Four Christmas Seasons Ago

By David Castro

It was just a normal day. We were taking a slow Sunday evening at home, the kids were all sleeping, and we were lying on the couch together in front of our newly installed wood stove. The stove’s internal fan was on, humming sleepily, and the warm air was sedating. One lamp, the fireplace, and my laptop provided the only light in the room. In 30 minutes I was to be at a friend’s house to enjoy fellowship and laughter but I wanted to spend a bit more time with my wife before heading out.  She had been weary schooling our oldest, taking care of a toddler and also Alivia, our newborn. She rested her head on my lap as I typed away on my laptop.

Eventually, Heather got up and checked the kitchen for tidiness before heading up the stairs for bed. “Well,” I thought, “I’m supposed to be there in less than a minute so I’ll be late. I think Heather was blessed though, so who cares if I’m late to hang out with a few friends.”

A very sudden, and loud, yell from upstairs. “Must be a cricket in our room.” Another one. “That’s unusual, maybe a bunch of them?” By this time, I have shut my laptop and turned toward the stairs. Another one. “Something’s wrong!” I am now running towards the stairs as my mind raced through possibilities. Another one.  In the grave uncertainty of what awaits me, I feel a cold darkness come over my soul and life becomes disconnected; I am passively observing it through two small windows in my head. Another one. As this last cry of alarm comes from upstairs my legs shut off like a light switch, and I am unable to make the turn to go up the stairs and fall, sprawling in front of the landing. Shocked and humbled by my unexpected physical response, I begin praying a quick prayer for bodily strength, a clear strong mind, and courage as I quickly pick myself up and drive my legs up the stairs as fast as I can.

First 3 stairs. Is someone up there? Am I in for a fight? Next 3 stairs. I hear, “Dave, she’s dead!” Darkness is billowing around me like waves. Next 3 stairs. “She’s dead! Dave, Alivia is dead!” More waves of darkness. I begin to think how, what, why as I run down the hall to our bedroom…

I held her as her face was growing colder. A stream of thoughts began to cycle through my mind: “God is not absent right now. He is near and somehow involved in these details. Just that I believe that with clear faith is proof of that. He is good…He is sovereign…He is our Father.  He will help us. What do I do right now. What do I say to my wife right now?”

The world was different.  Many things happened and many things changed on the night our daughter passed away from SIDS.  At the moment I want to share where I found comfort.

Somehow my reading in Scripture did not completely pause that day.  Earlier that year I had soaked in the theology of the Incarnation, reading both Knowing God by J. I. Packer, and The Children of the Living God by Sinclair Ferguson multiple times. Remembering the transcendence and earthiness of God becoming man sparked a new hunger for a connection with that Divine One who was made like us. For almost a year after that tragic November evening I could not move out of Matthew 26, reading and re-reading it.  I found that there is something specific about Christ in his anguish in the Garden of Gethsemane that helps me appreciate the Incarnation–the Son of God taking on the human body, the human condition. This helps me to appreciate His comfort and to look for it, because I know He is familiar with our infirmities, sorrows and weaknesses.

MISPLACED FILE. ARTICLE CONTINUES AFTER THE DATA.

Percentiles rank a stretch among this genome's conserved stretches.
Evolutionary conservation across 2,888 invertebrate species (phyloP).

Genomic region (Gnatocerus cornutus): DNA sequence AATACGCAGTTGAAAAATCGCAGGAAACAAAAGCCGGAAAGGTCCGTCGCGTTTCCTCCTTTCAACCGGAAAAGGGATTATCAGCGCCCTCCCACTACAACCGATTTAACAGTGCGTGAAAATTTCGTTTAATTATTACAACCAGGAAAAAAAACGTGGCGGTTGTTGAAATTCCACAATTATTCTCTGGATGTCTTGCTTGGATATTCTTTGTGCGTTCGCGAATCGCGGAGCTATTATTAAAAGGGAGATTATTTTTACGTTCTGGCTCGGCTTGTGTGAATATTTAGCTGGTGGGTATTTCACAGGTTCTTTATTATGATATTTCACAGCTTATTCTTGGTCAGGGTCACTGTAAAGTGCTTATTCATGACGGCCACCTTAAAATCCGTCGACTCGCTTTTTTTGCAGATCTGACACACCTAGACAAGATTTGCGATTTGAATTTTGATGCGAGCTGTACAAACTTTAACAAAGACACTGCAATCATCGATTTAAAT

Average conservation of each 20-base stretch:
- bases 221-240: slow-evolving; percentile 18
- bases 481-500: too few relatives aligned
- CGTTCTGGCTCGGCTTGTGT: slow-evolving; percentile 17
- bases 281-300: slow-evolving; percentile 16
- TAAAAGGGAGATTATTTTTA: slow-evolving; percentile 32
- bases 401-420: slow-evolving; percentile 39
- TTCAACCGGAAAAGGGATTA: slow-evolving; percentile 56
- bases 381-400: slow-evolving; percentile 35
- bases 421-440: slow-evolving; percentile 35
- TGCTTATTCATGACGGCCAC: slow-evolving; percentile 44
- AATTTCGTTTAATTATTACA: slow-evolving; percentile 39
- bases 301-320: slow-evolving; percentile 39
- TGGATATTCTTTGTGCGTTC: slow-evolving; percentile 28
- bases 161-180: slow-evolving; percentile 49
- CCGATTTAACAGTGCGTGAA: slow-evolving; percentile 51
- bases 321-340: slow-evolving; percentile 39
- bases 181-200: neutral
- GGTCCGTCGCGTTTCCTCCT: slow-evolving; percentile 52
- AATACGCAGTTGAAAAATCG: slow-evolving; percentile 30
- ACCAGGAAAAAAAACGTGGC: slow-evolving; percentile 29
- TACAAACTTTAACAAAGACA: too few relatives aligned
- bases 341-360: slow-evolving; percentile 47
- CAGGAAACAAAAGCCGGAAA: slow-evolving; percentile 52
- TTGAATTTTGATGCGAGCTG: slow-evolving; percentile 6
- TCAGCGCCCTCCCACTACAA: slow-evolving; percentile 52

The scenes in that garden and following are like a well of darkness, and yet I can draw from it infinite empathy and comfort. Jesus knows our pain. He truly knows it from experience, feeling every texture of pain and sorrow and foreboding. Because of that, Christ can experientially empathize, weep, and work on our behalf to accomplish our good–-somehow interwoven as one piece with his purposes. However black the darkness that I experience may seem, his experience will always be the deepest and darkest, not only because it was a payment for humanity’s sin, but because it established him as our perfect High Priest who has truly known all of our infirmities.

“For we have not a high priest which cannot be touched with the feeling of our infirmities; but was in all points tempted like as we are, yet without sin. Let us therefore come boldly unto the throne of grace, that we may obtain mercy, and find grace to help in time of need” (Hebrews 4:15,16).

So, this season many delight in the majesty of a baby born as the ultimate king and eternal redeemer of those who trust in his salvation from sin and death.  I will humbly join them. But each Christmas season I am also gratefully reminded of the beauty and humility of this Suffering Servant who did not count equality with God something to be held on to, but made himself a man, and took on the very form of a slave so that he might experience a life of suffering obedience and become not only my Savior but also my perfect and empathetic intercessor, comforter, and help. Thank you, Jesus.

castro familyMore about David

David is a very ordinary guy, married to Heather, an extraordinary wife, and a father of four beautiful kids. Five kids actually.  They have one in Heaven. Beautiful Alivia was taken early and changed his family’s world forever.  David is a full time technology salesperson by day.   David, his wife,  Heather, and their daughters, Mckenna, Selah, Alivia, Adelyn and Hailey, currently calls Oak Ridge, TN  home before transitioning to Nashville later this year.

David plans to begin blogging at


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One Comment to “Four Christmas Seasons Ago”

  1. […] **This story was posted in Trillia Newbell’s Women of God Magazine, in the “Man Corner.”  You can see that article here: […]